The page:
and a non-violent person. Size, weight, butchness, queeniness, or
any other physical attribute or role are not good indicators of whether
or not a man will be a victim or a batterer. Again, this myth focuses
only on the physical aspects of domestic violence. A batterer does
not need to be build like a linebacker to smash your compact discs, cut
up all your clothing, or threaten to tell everyone at work that you are
really a ‘queer'. Violence is a matter of personal choice, not body
MYTH SEVEN: Men Who
Are Abusive While Under the Influence of Drugs or Alcohol Are Not Responsible
for Their Actions.
This is not true. Drugs and alcohol are excuses for violence, and
this myth takes responsibility off the batterer for his violent behaviour
and puts it on drugs and/or alcohol. The truth is that violence
is a choice, and the responsibility for making that choice is the batterer's.
It is important not to underestimate the degree to which people cling
to this myth to excuse or justify violence or to blur the responsibility
for it. This myth is so widely held in the gay community that many
gay men believe that their gay brothers (unlike heterosexual men, evidently)
do not batter their partners, but if it happens, surely drugs and alcohol
are involved. If a person who batters is also on drugs or alcohol,
that person has two separate and serious problems. Violence is a choice,
and many gay men who are violent with their lovers are men who do not drink
or use drugs. My ex-lover was a prime example.
MYTH EIGHT: Gay Men's
Domestic Violence Has Increased as a Result of the AIDS Epidemic, Alcoholism,
and Drug Abuse.
This is not true. AIDS, drugs, alcohol, the devil, or any other problem,
condition, or dilemma a gay man finds himself in does not cause domestic
violence. Because perpetrators decide to be violent, their own conscious
intent is the cause of every violent act they commit.
This is one of the most tenacious myths because many people attribute
outside forces as the cause of behaviour. Such outside forces may
well be correlated with certain conduct, but they do not cause the conduct.
For example, alcohol does not cause traffic fatalities, drunk drivers cause
The stress of AIDS and the abuse of drugs do not cause increases in
domestic violence. Violent men cause increases in domestic violence.
MYTH NINE: Gay Men's
Domestic Violence Is Sexual Behaviour, a Version of Sado-Masochism; the
Victims Actually Like It.
This is not true. Domestic violence is not sexual behaviour.
Domestic violence and sado-
masochism (S&M) are entirely different. In S&M relationships,
there is usually some contract or agreement about the limits or the boundaries
of the behaviour in which each person is willing to partake, even when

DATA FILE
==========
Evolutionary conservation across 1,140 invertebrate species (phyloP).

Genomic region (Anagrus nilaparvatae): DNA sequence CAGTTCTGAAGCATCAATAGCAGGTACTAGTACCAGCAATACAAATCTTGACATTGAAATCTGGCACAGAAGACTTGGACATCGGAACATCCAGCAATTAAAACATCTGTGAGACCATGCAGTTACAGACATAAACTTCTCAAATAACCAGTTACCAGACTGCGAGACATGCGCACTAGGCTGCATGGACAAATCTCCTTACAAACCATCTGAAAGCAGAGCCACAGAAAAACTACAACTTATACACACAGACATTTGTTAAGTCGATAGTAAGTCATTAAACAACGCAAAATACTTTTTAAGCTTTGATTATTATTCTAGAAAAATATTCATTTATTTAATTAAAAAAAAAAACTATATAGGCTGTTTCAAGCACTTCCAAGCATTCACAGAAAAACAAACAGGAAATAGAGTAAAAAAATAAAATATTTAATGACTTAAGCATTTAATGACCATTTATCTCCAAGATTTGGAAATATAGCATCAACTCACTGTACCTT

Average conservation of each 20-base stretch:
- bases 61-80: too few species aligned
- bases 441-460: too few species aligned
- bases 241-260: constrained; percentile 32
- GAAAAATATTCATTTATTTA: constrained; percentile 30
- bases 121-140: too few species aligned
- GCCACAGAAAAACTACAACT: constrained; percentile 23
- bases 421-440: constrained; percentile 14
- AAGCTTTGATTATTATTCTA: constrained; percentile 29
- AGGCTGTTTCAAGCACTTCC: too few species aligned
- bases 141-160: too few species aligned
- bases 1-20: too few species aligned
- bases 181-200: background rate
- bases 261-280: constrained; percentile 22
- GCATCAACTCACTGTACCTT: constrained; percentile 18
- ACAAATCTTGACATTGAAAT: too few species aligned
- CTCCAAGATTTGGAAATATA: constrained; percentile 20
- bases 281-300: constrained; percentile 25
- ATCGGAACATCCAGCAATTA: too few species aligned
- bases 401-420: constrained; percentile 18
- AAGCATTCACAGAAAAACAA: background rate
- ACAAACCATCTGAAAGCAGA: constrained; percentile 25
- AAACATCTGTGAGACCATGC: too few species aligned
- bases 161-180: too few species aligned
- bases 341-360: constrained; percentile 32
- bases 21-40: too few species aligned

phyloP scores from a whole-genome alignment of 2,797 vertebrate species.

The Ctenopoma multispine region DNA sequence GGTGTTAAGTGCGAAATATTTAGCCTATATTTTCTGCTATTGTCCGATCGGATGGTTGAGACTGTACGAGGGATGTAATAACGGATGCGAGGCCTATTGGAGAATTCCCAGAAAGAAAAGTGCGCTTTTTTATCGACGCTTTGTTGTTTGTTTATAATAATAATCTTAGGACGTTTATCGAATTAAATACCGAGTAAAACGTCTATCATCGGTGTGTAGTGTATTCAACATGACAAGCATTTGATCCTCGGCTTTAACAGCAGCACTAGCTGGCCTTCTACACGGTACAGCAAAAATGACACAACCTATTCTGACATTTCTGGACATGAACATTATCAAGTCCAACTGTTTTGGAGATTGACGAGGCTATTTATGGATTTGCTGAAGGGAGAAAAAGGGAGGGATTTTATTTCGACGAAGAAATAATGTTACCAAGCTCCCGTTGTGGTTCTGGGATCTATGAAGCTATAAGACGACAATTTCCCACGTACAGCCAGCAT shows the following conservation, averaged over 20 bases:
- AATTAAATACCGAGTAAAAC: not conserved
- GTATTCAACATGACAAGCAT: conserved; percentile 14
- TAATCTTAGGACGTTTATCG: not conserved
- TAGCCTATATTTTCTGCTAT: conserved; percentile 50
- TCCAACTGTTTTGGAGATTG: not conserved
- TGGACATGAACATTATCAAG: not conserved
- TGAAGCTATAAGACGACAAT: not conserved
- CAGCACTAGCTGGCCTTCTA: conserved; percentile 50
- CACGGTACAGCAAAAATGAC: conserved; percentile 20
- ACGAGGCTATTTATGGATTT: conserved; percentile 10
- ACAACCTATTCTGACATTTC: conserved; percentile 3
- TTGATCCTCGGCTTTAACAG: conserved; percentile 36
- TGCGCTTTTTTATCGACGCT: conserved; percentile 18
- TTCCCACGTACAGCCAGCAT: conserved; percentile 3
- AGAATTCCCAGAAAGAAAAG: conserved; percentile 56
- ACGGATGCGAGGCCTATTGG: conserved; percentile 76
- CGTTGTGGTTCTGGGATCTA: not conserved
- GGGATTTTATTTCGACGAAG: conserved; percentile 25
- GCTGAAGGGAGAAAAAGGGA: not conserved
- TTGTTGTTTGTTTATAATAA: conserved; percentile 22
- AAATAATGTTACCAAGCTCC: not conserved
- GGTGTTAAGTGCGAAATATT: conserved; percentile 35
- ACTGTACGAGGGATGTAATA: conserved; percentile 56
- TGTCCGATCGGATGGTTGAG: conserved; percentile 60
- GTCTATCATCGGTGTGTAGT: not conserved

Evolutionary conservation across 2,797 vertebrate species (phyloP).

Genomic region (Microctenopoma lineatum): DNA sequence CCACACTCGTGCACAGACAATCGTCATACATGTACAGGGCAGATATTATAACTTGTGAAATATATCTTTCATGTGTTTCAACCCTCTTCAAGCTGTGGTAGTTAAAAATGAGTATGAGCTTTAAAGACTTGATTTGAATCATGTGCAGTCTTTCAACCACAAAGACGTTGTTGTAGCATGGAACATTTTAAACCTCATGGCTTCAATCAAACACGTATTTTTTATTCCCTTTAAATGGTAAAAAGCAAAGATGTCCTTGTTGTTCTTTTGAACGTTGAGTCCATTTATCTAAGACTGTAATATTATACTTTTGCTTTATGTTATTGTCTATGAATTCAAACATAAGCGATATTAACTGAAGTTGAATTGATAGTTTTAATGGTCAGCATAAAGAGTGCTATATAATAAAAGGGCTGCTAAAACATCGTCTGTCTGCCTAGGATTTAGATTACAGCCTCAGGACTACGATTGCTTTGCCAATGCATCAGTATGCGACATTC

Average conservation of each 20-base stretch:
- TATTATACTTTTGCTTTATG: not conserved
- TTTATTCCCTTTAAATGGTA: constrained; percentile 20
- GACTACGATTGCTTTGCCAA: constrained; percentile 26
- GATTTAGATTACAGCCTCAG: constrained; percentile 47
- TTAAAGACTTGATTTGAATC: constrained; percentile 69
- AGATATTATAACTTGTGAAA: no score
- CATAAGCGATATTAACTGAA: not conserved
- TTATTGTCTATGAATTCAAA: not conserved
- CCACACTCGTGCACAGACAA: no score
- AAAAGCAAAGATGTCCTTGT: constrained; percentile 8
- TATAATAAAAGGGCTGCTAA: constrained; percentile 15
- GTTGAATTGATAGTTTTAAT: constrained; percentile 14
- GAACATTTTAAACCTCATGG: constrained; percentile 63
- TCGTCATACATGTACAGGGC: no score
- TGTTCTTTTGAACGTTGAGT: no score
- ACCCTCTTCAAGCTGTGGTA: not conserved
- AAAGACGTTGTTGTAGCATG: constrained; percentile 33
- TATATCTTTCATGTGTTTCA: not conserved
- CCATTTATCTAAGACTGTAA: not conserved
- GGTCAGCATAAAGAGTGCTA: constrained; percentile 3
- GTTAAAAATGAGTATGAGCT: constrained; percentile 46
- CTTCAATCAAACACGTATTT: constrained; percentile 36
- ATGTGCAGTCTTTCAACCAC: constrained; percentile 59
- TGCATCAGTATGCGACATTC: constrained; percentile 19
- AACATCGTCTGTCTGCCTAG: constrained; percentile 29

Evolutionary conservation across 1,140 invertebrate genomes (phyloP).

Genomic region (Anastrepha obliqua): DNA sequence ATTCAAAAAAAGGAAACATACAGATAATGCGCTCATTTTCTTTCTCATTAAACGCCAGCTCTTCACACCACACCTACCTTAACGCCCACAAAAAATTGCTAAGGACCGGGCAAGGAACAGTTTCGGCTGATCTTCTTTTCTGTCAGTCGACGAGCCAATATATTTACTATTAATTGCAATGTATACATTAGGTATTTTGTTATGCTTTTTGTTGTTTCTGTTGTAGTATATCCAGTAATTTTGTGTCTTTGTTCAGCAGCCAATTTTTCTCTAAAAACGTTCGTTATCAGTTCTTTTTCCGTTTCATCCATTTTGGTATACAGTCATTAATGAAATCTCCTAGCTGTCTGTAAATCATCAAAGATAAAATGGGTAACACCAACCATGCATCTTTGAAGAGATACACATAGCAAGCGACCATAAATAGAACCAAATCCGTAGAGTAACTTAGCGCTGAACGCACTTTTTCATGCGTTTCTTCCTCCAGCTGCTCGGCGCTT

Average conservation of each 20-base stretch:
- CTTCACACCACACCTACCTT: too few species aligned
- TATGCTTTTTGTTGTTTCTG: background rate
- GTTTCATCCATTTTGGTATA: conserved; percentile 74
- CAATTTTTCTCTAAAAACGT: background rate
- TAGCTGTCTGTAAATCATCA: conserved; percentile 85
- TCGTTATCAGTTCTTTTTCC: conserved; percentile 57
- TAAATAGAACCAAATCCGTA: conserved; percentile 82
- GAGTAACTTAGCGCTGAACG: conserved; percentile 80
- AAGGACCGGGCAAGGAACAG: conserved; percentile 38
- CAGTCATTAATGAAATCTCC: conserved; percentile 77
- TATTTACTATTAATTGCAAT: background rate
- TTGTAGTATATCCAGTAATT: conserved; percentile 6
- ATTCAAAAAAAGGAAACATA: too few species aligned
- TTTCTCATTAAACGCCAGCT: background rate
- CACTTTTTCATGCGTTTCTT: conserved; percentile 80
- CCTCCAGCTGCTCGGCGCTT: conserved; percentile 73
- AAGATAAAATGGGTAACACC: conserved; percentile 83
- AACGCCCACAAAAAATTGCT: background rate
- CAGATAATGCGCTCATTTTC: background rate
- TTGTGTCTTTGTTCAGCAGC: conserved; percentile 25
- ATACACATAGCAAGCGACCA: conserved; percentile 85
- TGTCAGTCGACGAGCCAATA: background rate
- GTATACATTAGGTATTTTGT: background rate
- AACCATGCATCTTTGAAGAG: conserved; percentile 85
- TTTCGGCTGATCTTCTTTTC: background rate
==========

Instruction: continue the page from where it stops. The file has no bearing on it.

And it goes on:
pain is involved. Domestic violence entails no such contract.
There is nothing fun or exciting about being punched in the ribs while
watching TV, or about being told repeatedly you are so ugly that nobody
else would want you. Domestic violence is abuse, manipulation and
control that is unwanted by the victim.
As for victims of domestic violence "liking" the violence, the following
questions are posed:
Do victims of any violent crime enjoy the violence? Do people who are
raped or mugged enjoy it?
If you were to be attacked by two gay-bashers with baseball bats, would
anyone assume that you enjoyed the violence? Like victims of other
violent crimes, victims of domestic violence do not enjoy the violence
they experience. Unfortunately, this myth is also pervasive within
the gay male community, where it allows gay men to dismiss or trivialize
domestic violence, or to deny its existence. And again, s with some
of the other myths, victims are the people who suffer most from the false
belief that they enjoy the violence. When they finally come out and
start telling people that they are being abused by their lovers, they are
often ridiculed, or teased about enjoying pain, or simply not believed.
Belief in this myth allows the gay community to ignore the cries of victims
of domestic violence and do nothing to help them.
MYTH TEN: The Law Does
Not and Will Not Protect Victims of Gay Men's Domestic Violence
This is not true everywhere. Unfortunately, it depends entirely on
where you live in the United States, and on what particular police officer
responds to your call. People living in states that have sodomy laws,
or who live in rural areas of the country, may have much more difficulty
with the police and the legal system than men who live in other regions.
In some cities great strides have been made in sensitizing and educating
the police about both gay relationships and about domestic violence.
Seattle, for example, has a judicial system in which gay and lesbian batterers
can be arrested and court-ordered into treatment programs designed